As we act together to overcome the pandemic, we will need to work together to rebuild and transform our economy. We have both the ability and the will to stimulate economic activity, grow our economy and create jobs. And to do so in the midst of a pandemic.
Public finances are under extreme strain, now even more so because of the cost of our health response to COVID-19 and the social and economic relief measures we put in place to assist businesses and poor households. The contraction of the economy also meant that tax revenue has declined significantly. There are some parts of the economy that will take longer to recover due to lower global demand generally and restrictions on international travel.
That is why we need to be innovative and focused in our plans to rebuild the economy. Significantly, the Economic Reconstruction and Recovery Plan that we announced in October last year is based on broad consensus among all social partners on the actions needed to rebuild the economy. This lays a firm basis for effective cooperation that draws on the resources, capabilities and energies of all sections of society.
We are seeing this in various practical ways. For example, we have been working closely with private funders and multilateral development institutions to prepare infrastructure projects in areas like transport, human settlements, water and telecommunications. Using the Infrastructure Fund as one of the vehicles, we are developing funding models for these projects that draw on several sources in both the public and private sectors. This is particularly important at a time when public finances are limited.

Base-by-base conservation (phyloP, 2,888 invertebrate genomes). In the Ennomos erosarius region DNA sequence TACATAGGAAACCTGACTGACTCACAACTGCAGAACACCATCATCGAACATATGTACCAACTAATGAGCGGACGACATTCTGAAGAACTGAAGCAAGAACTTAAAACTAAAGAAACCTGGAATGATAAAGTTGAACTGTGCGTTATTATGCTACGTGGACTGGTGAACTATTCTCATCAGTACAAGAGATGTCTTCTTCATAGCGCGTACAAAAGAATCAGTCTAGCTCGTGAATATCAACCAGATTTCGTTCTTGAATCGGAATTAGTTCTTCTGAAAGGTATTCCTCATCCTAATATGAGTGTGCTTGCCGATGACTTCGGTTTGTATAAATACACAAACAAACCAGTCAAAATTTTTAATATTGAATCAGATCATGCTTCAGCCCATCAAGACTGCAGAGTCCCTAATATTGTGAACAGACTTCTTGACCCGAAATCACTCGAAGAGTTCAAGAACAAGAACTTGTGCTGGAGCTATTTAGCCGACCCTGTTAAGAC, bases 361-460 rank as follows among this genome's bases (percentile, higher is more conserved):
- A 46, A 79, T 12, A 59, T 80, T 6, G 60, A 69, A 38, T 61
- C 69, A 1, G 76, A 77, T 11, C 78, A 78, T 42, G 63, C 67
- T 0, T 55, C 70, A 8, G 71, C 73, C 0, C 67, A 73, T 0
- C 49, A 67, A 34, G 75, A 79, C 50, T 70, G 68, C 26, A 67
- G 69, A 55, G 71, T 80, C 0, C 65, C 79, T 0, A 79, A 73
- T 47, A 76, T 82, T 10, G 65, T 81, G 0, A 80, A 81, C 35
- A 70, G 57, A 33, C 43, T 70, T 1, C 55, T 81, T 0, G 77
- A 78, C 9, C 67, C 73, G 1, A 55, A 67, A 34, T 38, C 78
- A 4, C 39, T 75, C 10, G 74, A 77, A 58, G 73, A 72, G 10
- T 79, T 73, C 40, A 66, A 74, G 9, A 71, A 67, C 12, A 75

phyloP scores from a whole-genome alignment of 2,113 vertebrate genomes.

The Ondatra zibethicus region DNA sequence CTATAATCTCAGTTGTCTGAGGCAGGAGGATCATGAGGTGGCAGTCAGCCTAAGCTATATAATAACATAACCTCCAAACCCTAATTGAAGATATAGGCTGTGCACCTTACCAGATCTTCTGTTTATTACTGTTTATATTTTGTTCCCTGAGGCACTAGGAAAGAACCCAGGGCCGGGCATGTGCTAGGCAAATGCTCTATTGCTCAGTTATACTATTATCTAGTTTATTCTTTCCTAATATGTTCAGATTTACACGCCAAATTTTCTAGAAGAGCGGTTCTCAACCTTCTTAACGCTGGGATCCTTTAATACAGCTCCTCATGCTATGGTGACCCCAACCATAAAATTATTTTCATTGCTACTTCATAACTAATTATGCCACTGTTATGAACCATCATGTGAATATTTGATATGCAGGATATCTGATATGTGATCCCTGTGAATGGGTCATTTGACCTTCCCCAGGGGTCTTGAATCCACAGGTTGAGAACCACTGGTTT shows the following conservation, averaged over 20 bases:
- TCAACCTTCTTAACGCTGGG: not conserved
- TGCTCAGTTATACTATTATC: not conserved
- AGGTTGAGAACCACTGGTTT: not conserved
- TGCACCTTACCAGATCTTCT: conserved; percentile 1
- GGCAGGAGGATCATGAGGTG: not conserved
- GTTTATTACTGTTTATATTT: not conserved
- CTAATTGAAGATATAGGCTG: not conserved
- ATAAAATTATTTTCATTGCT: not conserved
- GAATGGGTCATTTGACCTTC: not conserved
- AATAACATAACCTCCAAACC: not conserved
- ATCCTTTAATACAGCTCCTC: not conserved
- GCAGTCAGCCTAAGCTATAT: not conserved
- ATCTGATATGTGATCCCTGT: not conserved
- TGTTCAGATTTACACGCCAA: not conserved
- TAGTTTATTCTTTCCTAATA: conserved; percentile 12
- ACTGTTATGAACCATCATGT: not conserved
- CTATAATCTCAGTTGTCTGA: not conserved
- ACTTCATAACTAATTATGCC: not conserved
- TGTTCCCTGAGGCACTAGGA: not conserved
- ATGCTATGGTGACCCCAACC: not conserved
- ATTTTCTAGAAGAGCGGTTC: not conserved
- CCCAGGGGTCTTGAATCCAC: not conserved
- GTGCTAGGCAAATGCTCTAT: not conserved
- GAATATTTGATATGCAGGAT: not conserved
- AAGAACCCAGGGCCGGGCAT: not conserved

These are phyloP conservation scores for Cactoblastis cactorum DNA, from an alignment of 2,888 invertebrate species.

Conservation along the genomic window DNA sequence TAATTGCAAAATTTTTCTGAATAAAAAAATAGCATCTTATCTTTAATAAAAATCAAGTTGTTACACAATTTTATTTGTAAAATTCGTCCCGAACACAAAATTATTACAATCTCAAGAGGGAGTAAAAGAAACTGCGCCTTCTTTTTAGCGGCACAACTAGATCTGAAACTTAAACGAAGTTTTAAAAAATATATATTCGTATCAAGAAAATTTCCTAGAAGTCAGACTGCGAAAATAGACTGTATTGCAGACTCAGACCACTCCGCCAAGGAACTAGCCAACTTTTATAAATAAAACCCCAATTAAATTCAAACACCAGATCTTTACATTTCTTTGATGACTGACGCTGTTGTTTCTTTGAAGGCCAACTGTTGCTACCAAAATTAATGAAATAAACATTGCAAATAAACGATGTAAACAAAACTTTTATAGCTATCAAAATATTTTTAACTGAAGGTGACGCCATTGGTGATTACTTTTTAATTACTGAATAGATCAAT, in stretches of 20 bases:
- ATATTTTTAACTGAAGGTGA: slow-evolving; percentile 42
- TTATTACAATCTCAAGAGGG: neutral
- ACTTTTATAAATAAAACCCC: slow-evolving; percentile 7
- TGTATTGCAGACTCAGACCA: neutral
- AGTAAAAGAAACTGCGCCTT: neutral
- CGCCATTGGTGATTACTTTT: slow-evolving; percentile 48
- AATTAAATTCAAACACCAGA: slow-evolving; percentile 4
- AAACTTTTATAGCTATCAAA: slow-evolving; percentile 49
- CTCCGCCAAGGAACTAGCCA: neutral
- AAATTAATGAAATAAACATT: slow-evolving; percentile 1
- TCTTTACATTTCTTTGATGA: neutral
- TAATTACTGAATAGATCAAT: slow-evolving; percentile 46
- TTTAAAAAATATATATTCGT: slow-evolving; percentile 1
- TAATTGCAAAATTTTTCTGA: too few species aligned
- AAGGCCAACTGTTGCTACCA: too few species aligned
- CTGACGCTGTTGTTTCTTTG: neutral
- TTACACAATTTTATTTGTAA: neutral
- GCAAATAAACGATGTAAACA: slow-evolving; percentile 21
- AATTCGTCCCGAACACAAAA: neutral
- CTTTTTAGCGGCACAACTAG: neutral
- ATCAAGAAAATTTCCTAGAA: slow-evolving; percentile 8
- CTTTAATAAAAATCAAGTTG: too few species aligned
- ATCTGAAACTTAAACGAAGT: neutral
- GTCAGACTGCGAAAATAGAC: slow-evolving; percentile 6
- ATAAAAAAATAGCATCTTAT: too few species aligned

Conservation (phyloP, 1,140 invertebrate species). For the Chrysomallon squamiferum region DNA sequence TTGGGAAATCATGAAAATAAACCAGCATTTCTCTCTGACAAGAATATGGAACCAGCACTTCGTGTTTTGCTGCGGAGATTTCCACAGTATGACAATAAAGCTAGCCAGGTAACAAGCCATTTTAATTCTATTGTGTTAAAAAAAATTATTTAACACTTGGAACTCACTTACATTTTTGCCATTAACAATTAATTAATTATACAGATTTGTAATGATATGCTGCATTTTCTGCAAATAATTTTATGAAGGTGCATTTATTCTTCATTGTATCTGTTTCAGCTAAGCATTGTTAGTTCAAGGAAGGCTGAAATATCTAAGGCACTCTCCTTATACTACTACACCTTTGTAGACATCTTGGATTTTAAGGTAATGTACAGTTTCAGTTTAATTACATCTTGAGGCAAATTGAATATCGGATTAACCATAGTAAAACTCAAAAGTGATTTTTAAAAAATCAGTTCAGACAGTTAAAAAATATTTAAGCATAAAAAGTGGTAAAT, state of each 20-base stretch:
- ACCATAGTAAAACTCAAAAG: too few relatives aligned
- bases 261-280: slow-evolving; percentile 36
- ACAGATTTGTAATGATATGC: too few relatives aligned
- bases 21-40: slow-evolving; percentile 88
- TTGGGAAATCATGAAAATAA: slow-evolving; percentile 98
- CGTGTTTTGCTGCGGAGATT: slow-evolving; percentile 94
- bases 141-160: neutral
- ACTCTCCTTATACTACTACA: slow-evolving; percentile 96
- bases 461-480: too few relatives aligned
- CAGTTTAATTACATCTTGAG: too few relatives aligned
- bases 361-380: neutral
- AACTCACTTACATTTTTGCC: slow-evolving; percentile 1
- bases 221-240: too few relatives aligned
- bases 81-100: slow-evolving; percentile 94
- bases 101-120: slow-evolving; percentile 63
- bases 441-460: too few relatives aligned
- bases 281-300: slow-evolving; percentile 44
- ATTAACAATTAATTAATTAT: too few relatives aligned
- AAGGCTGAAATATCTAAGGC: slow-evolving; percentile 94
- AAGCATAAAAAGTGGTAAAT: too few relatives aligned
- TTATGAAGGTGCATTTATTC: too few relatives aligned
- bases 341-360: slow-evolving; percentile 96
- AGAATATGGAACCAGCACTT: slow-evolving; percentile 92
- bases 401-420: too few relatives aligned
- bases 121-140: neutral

The Presidential Employment Stimulus is another example of partnership in action. Understanding that it will take time for economic growth to translate into private sector employment, we have launched the employment stimulus to start creating work opportunities now. This programme is being coordinated from the Presidency, but is being implemented by a range of government departments and different spheres. Through this programme, tens of thousands of unemployed people are able to both earn and learn as they provide valuable social services.
In time, this programme will include a ‘social employment’ part, where we will partner with other social actors to employ people in a variety of activities – from improving food security, to tackling gender-based violence to upgrading informal settlements – that all contribute to the common good.
All this work is being reinforced by an aggressive focus on those economic reforms that will have the greatest focus on growth. These include the expansion of electricity generation capacity, making our ports more efficient and competitive, improving access to affordable broadband, and improving turnaround times for water, mining and other licenses. These efforts are being coordinated and monitored jointly by my office and National Treasury.
There is much to be done in the year ahead. And we should be in no doubt that we will have to confront many daunting challenges.
But we have shown that, as a nation, we are able to succeed when we work together in pursuit of a common purpose.
If we remember that, and if we put our unity into action, we will ensure that 2021 brings better health and better lives to all our people.
I wish you all the best for the new year.
Let us roll up our sleeves and make it happen.